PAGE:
Reality Attorneys 

Fox Network is now casting for a reality show in which "America's most charismatic new lawyers" will compete in mock trial situations in front of a "high profile" judge, a jury and a national audience in hopes of being the last one standing. The prize is "a major career opportunity."

Applicants must be U.S. residents and have been first admitted to a state or D.C. bar after April 1, 2003. They claim their contestants will range from "Ivy League to correspondence school grads." I'm not sure there actually are accredited correspondence law schools. But if there are, I'm sure Fox and Rocket Science Laboratories (the production company - yes, that's the real name) will find one.

This could go either way in how it affects the reputation of lawyers in American. I'm guessing it won't make life any easier for those of us who are getting used to fielding the ethical inquiries and sleazy lawyer jokes from friends, family and the occasional total stranger.

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Posted by Beth Henderson at 10:16 PM

No Reading Allowed 

A columnist from my hometown wrote (pointer via commons-blog) on Wednesday about an incident that occurred earlier in the week when he attempted to attend a public discussion with Governor Romney about education policy. On his way in he passed several groups passing out flyers, many of which were in opposition to Romney's policies.

As Joe Bradley approached the metal detectors, he was directed to turn over the papers. Sure enough, posted on the sign was notice that the following items were prohibited: Coats, bags, weapons, signage literature. He asked why, and was told it was the policy of the governor's office. He asked for a written copy of the policy, but was not given one. When a local cop was called over, whom Bradley knew, Bradley decided to leave rather than give up the papers or cause a problem for his acquaintance.

As he left the building, he informed the folks that their papers were being confiscated, and that he might be writing a column about it. In short order the governor's deputy press secretary was on hand, asking him to return to the event and to feel free to hold on to the flyers. Bradley asked about the policy, and was again told that it is official policy, and is not available in written form. Bradley left and wrote this interesting column. On his way home he came to this conclusion:

"As I drove home I couldn't help but think that the governor doesn't believe the people can be trusted with literature from opposition groups at his town meetings, but it's really the people who perhaps shouldn't be trusting the governor on his education policies. I realized I finally understood Gov. Romney's education policy: literature not allowed."

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Posted by Beth Henderson at 5:23 PM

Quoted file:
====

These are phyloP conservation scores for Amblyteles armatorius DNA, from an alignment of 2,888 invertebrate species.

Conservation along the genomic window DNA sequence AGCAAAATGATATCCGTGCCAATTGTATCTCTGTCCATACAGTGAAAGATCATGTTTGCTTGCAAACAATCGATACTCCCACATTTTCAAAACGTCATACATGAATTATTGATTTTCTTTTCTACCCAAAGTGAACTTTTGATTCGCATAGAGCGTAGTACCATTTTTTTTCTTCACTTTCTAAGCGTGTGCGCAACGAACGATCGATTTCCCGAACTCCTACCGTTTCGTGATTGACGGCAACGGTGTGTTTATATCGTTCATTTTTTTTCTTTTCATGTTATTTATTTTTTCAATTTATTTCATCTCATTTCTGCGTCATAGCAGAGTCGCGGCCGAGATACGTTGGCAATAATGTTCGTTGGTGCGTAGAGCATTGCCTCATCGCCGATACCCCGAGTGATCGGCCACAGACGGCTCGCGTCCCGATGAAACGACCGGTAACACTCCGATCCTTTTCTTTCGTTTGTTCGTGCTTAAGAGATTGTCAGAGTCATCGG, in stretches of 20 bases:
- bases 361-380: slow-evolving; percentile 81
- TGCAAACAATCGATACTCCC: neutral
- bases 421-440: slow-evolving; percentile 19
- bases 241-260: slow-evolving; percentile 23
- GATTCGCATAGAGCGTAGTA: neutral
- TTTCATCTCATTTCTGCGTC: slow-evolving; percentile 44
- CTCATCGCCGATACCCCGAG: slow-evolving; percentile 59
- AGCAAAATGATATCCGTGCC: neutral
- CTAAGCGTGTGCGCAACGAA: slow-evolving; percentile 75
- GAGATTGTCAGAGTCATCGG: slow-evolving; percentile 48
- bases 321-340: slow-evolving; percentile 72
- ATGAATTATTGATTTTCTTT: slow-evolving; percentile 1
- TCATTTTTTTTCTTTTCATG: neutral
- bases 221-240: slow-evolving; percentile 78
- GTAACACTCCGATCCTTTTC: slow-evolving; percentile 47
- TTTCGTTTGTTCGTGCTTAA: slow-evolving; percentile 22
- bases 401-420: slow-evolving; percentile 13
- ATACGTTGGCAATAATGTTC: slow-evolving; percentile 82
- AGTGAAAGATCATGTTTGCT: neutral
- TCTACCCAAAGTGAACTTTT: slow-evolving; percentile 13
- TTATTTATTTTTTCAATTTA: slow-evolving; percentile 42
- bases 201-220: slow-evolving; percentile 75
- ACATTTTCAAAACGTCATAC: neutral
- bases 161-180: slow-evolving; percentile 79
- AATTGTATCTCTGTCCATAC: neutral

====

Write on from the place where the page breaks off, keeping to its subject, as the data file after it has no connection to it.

Other Marriage Limits 

Amy Hunt in today's entry on her "In support of same sex marriage" blog on Boston.com wonders whether Governor Romney will be as adamant about enforcing the following out of state marriage laws as he is in supporting the other states' bans (explicit or inferred) on gay marriage, since he's been so vocal about not being able to pick and choose which laws to enforce:

-Delaware: no marriage for a person with "any degree" of unsoundness of mind, "habitual drunkards" or persons on parole or probation (without explicit permission by their watchers).

-Mississippi: marriage is void if "it appears" that Parties A and B are drunk, insane, or otherwise unable to make a decision for themselves.

-Pennsylvania: marriage is void if entered into by "the weakminded."

-North Carolina: no marriage for impotent persons.

Oh, you might say, but the states don't actually enforce those laws. They're antiquated relics. So is the 1913 Massachusetts statute Governor Romney is using to justify banning marriages in Massachusetts for couples who neither live in nor plan to live in the state. Equal treatment under the law is clear - apply it across the board or don't apply it at all.

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Posted by Beth Henderson at 4:49 PM

Golf v. Tennis 

Yesterday the Washington Post published an article about Rev. Lou Sheldon and his daughter, Andrea Lafferty, both of the Traditional Values Coalition and two of the most adamant and vocal opponents of gay rights of any form. The article at one point describes how the two differ only stylistically in their approach to the issues, with Sheldon tending more toward scripture, while:

Lafferty, trained in more anodyne Washington sound bites, searches for more digestible explanations for why gay marriage makes no sense. "Let's say we go and play tennis and you show up in your short little tennis skirt and your racket and I show up in my cleats. You'd say, 'We're supposed to be playing tennis, not golf!' " she says. "They can have any other arrangement, but marriage is between a man and a woman."